BUFFALO – After Sabres center Tage Thompson hit the 30-goal mark for the first time April 1, coach Don Granato told the burgeoning star that, hey, while that’s a nice number, there’s a heck of a lot more you can do.
“I know you’re going to score more, you know you’re going to score more, so we can celebrate this, but onward and upward, let’s go,” Granato said he told Thompson.
Granato’s words served as a gentle reminder to Thompson, who has been playing with a chip on his shoulder throughout his breakout 37-goal season.
“I feel like I’ve known I’m capable of this, I feel like there’s still more to give,” Thompson said following Monday’s practice at KeyBank Center. “And I want to just push and try to get better, try to prove myself wrong. Sometimes just a goal for yourself and you want to see if you can beat it. And as you’re approaching the goal, the goal keeps moving further and further away from you.
“I think it’s good to have something like that so you’re always chasing something that you know you’ll be able to reach.”
Right now, Thompson is chasing 40 goals, a gaudy number he said he never thought he would be pursuing seven months ago. While he possessed loads of potential and enjoyed a strong finish last year, he hadn’t scored more than eight goals in a campaign.
Thompson, 24, has scored nine goals this month.
The 6-foot-7, 218-pound Thompson, whose career took off when Granato shifted him to center at the end of training camp, has developed into one of the NHL’s most lethal scorers. Since Feb. 13, he has scored 23 goals in 34 games, the NHL’s third-highest total.
The American has two games left to try to become the 12th player in franchise history to score at least 40 times in one season. He would be the first Sabre to hit one of hockey’s prestigious numbers since winger Jeff Skinner, his linemate, scored 40 times in 2018-19.
Only two other Sabres – Miroslav Satan in 1998-99 and Thomas Vanek in 2006-07 and 2008-09 – have scored 40 or more goals in the last 25 years.
“It’d be really an incredible achievement, I think, personally,” Thompson said. “Obviously, it’s hard not to think about it but you try just to kind of block it out and focus on the team stuff first. I think when you start focusing on the numbers, that’s kind of when you’ll probably get snakebitten. Chances, they’ll start not going (in) for you.
“I think you can kind of keep that team-first focus and I think the goals will follow.”
Granato believes team play has buoyed the Sabres’ individual achievements this year. Skinner has scored 33 goals, combining with Thompson to become one of the NHL’s best duos. Rasmus Dahlin just became the Sabres’ first 50-point defenseman in 26 years.
“They know if they take care of their business, those rewards of goals and more goals will follow,” Granato said. “That’s what I like about our group right now, they’re on task, pretty focused and committed to that.”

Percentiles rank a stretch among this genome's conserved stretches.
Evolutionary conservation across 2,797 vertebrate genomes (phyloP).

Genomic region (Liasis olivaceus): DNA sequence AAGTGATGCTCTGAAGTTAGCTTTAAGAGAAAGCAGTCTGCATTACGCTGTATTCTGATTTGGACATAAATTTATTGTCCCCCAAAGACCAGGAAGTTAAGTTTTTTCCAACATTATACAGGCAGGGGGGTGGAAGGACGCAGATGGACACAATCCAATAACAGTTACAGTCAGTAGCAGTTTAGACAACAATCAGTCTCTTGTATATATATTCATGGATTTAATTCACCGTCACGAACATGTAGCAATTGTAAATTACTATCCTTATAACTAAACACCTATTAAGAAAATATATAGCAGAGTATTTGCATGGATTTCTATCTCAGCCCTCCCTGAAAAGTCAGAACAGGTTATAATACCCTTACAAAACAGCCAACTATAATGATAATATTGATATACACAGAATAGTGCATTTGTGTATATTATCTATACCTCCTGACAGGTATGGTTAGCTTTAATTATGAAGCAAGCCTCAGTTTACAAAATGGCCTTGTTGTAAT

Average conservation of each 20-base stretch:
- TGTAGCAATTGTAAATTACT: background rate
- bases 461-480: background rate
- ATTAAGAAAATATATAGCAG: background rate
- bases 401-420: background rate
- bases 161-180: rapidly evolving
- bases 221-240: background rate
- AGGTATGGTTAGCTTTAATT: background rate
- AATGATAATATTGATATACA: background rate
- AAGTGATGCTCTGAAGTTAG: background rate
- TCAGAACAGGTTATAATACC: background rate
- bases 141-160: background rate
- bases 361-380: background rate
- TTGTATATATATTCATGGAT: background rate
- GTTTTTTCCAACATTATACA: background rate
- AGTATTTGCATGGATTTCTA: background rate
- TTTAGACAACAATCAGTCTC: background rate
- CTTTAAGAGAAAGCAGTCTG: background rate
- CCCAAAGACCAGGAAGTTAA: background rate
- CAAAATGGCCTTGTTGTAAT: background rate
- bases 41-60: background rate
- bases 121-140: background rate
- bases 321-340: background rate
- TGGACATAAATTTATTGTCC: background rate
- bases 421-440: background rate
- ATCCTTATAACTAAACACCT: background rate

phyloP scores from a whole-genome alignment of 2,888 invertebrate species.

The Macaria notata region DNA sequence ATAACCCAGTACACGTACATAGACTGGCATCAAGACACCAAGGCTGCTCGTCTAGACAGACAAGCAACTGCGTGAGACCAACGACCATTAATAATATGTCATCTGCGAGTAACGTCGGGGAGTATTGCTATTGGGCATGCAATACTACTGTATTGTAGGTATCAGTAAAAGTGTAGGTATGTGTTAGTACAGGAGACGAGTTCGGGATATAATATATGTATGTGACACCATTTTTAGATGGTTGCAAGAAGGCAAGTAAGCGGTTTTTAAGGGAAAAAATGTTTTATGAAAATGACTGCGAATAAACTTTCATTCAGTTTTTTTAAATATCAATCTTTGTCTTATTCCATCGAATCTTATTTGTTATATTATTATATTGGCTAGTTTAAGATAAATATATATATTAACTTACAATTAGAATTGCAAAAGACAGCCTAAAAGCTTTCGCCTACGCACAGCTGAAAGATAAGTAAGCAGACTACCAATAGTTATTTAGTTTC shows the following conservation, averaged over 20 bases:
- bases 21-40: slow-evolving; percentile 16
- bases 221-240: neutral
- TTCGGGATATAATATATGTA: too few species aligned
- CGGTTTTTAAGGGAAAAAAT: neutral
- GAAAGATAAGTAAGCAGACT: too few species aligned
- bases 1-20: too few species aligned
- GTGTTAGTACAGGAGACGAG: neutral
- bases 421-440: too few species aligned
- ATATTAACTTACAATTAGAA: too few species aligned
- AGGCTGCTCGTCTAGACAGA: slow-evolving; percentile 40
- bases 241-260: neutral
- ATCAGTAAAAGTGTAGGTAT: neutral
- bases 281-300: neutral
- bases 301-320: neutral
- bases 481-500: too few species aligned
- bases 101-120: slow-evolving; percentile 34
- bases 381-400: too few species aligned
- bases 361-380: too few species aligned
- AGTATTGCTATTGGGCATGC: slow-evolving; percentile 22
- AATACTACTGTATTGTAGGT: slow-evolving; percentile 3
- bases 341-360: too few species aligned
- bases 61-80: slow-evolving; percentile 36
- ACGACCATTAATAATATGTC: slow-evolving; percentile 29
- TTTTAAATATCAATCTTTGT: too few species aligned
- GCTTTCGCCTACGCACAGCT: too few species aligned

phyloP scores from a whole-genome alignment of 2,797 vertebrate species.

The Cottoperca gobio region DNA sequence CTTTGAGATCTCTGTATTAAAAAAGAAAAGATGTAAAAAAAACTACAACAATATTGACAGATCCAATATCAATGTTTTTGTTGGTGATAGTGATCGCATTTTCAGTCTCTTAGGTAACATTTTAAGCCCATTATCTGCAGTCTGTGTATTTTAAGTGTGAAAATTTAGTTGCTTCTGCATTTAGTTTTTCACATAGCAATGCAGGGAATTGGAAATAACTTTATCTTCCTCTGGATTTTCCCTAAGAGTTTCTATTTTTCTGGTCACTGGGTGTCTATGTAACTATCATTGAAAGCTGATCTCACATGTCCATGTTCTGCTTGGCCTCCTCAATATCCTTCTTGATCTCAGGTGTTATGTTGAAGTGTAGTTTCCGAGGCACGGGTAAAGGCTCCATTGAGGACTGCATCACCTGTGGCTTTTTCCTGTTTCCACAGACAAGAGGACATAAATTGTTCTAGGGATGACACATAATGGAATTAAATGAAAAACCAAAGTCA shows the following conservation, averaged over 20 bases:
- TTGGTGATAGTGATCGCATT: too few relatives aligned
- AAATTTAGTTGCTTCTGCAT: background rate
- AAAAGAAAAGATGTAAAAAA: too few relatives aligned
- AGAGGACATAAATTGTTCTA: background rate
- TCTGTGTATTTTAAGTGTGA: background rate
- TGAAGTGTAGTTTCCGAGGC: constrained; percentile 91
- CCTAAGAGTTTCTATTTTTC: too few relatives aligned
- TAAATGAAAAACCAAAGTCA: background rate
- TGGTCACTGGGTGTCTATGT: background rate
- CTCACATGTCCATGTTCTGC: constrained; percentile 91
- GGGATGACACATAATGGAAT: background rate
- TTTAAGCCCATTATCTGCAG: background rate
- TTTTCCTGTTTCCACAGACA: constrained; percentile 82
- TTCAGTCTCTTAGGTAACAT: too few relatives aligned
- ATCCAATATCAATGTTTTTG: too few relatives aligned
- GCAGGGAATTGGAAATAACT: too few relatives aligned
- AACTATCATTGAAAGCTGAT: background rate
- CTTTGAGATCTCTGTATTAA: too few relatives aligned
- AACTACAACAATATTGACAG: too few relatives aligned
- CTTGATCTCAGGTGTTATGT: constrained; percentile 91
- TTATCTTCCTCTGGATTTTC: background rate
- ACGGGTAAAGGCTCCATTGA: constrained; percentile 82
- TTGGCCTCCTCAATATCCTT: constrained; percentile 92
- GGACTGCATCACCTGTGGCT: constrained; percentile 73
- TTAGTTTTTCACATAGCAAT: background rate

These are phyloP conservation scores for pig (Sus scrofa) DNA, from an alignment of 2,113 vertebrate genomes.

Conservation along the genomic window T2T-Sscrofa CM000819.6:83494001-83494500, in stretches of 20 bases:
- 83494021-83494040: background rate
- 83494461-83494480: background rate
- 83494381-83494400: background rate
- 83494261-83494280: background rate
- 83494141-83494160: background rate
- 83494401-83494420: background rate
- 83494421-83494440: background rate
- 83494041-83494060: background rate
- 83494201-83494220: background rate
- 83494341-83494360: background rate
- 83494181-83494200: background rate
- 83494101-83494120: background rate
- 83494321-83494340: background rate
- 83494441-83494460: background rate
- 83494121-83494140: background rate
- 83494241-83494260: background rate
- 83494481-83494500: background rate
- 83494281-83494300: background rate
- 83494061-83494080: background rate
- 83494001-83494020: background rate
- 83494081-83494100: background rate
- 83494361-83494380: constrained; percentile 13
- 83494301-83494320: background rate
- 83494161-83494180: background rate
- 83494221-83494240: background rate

Thompson’s commitment to defense has helped him earn Granato’s trust, and he utilized him late in Saturday afternoon’s 5-3 win. Thompson, who scored earlier in the game, said he was “cheating down the ice” when the New York Islanders pulled goalie Ilya Sorokin.
“That was one I was hunting down pretty hard there,” Thompson said. “I think that’s good. We obviously want that hunger, want the hunger to score. I think that only helps our team know when guys are competing with one another, whether it’s guys trying to outscore each other, do whatever. It’s good, friendly, healthy competition. I think it only pushes everyone.”
Granato said if the Sabres have another empty-net situation Thursday against the Boston Bruins or Friday versus the Chicago Blackhawks, Thompson will be on the ice.
“Why wouldn’t I get him out there?” Granato said. “He’s earned it, he’s worked for it, it’d be nice to give him that. And he’s defensively responsible. If he wasn’t defensively responsible, I’d think otherwise. … He’s put the work in, I think the teammates would love that for him, so I think that would be all good.”
If Thompson hits the 40-goal mark, he would be the Sabres’ first 40-goal, 70-point scorer since Vanek registered 43 goals and 84 points 15 years ago.
Thompson’s playmaking skills have quietly blossomed this season, and his 30 assists rank second on the Sabres behind Dahlin’s 40.
Granato said Thompson has gained “a calm and a confidence” that has helped him stop forcing plays.
“When you’re not forcing things, you’re able to read plays better,” Granato said. “A lot of times you pick up the puck as a young guy … and you’re almost trying to prove your skill set. And so you force a play, you press a play, ‘I want to make a play here.’ And Tage is at a point now where he’s like, ‘I don’t have to make a play here. If there’s a play to be made, I am going to make it. I’m going to extend the possession long enough to see if that might open up or that might open up.’
“So he’s actually seeing layers of options, not the only option he wanted, per se. And he has enough skill to keep the puck and keep the opponent at bay, and that’s what we’re seeing him do. … He’s moved himself into that category where he buys himself time and space, creates time and space to wait for a defenseman to flinch, back off.”
Thompson said getting so many puck touches helps him get into the game and boosts his confidence.
“As the game moves on you just have that confidence that you know you’re going make a play,” Thompson said. “I feel more comfortable coming up the middle of the ice, too. You see a lot more of the ice and instead of being locked onto a wall, I think that’s kind of why maybe some of the passing and playmaking is showing up a little more this season.”